I can sympathize with this. I've found that an effective remedy is to approach an argument objectively, and not in a way that is hostile or certain. If you believe you see a flaw in someone's argument, all you have to do is calmly walk through the points of that argument and attempt to follow it through to conclusion. You will almost certainly find a point in the argument you cannot move past, either because you do not understand that point, or that point in the argument is invalid/unsound. Alternatively, you follow it through to conclusion and find it makes sense after all.psycopathicteen wrote:That's another thing that bothers me. I hate coming across as a know-it-all if experts in a field want me to believe something that doesn't add up, or sounds politically biased. If I find just one flaw in somebody's logic, people might think I'm a jerk who thinks he's smarter than everyone else, and I just want things to make sense.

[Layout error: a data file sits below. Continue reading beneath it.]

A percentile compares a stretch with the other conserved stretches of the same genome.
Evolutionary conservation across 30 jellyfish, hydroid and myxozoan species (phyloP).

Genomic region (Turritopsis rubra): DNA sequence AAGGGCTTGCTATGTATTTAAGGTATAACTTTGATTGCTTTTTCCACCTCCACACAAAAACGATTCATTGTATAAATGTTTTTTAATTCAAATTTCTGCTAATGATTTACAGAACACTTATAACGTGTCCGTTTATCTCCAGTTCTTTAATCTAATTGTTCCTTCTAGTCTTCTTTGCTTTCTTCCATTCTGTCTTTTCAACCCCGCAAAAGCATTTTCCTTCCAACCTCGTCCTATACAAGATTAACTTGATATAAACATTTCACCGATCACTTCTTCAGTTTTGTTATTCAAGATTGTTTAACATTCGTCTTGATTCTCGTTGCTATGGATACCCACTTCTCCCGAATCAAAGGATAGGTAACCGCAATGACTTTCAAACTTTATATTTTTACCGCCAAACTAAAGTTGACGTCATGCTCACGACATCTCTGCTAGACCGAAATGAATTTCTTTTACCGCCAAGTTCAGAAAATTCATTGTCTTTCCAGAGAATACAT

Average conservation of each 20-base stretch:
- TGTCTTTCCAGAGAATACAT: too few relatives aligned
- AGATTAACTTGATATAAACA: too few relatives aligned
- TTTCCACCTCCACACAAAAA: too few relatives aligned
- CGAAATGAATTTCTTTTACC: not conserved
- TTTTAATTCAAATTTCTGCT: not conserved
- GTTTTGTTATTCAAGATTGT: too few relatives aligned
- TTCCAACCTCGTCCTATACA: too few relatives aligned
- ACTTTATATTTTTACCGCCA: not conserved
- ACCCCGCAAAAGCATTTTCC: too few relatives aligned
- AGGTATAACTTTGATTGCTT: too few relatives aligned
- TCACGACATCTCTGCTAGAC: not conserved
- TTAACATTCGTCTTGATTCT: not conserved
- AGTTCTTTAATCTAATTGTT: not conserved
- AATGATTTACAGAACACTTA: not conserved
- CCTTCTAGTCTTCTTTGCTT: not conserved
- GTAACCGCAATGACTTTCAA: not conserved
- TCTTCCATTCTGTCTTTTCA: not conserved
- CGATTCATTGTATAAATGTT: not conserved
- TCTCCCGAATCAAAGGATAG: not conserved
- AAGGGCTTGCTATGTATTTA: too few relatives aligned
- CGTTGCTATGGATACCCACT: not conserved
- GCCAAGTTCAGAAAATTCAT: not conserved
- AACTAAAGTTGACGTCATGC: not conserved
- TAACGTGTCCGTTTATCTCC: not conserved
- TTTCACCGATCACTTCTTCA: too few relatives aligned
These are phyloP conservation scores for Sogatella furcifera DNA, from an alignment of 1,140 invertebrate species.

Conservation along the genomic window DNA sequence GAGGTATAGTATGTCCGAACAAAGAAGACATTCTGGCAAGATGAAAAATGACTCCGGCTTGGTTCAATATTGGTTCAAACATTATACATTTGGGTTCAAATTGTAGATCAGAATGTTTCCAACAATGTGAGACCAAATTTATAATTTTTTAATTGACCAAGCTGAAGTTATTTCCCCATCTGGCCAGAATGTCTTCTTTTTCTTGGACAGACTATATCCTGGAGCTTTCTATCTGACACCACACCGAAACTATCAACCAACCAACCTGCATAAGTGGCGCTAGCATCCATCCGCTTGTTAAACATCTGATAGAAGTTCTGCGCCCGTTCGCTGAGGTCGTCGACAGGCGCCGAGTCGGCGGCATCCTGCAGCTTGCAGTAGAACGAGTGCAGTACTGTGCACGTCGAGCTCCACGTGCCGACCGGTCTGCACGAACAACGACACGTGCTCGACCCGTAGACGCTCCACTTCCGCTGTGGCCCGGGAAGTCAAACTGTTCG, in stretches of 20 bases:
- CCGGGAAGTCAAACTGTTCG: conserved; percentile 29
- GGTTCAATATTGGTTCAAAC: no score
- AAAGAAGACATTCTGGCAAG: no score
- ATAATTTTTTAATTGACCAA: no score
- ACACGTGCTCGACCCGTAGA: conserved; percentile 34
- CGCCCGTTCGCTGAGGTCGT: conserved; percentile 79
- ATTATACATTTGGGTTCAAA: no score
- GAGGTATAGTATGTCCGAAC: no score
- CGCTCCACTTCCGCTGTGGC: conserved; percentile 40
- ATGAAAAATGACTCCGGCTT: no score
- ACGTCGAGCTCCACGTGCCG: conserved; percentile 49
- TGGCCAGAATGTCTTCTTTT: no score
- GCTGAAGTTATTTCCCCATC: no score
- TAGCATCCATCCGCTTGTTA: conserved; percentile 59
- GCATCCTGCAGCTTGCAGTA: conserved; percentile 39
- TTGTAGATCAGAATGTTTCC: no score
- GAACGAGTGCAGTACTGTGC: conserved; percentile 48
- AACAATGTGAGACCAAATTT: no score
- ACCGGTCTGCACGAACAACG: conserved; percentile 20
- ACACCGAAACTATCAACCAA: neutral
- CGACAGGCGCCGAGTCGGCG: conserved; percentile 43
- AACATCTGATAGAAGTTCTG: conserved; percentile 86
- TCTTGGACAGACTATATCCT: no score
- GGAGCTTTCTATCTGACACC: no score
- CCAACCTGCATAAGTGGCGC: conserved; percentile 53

Sometimes you need to walk someone else through their own argument and highlight the point in question, prefacing it all with "Perhaps I'm misunderstanding, but..." or "I could be wrong, but...". If you're prefacing your arguments with things like that, people won't think you're a jerk; you're just trying to understand. It's all about diffusing the sense of confrontation, shifting the purpose away from "winning the argument", and more towards "coming to an understanding".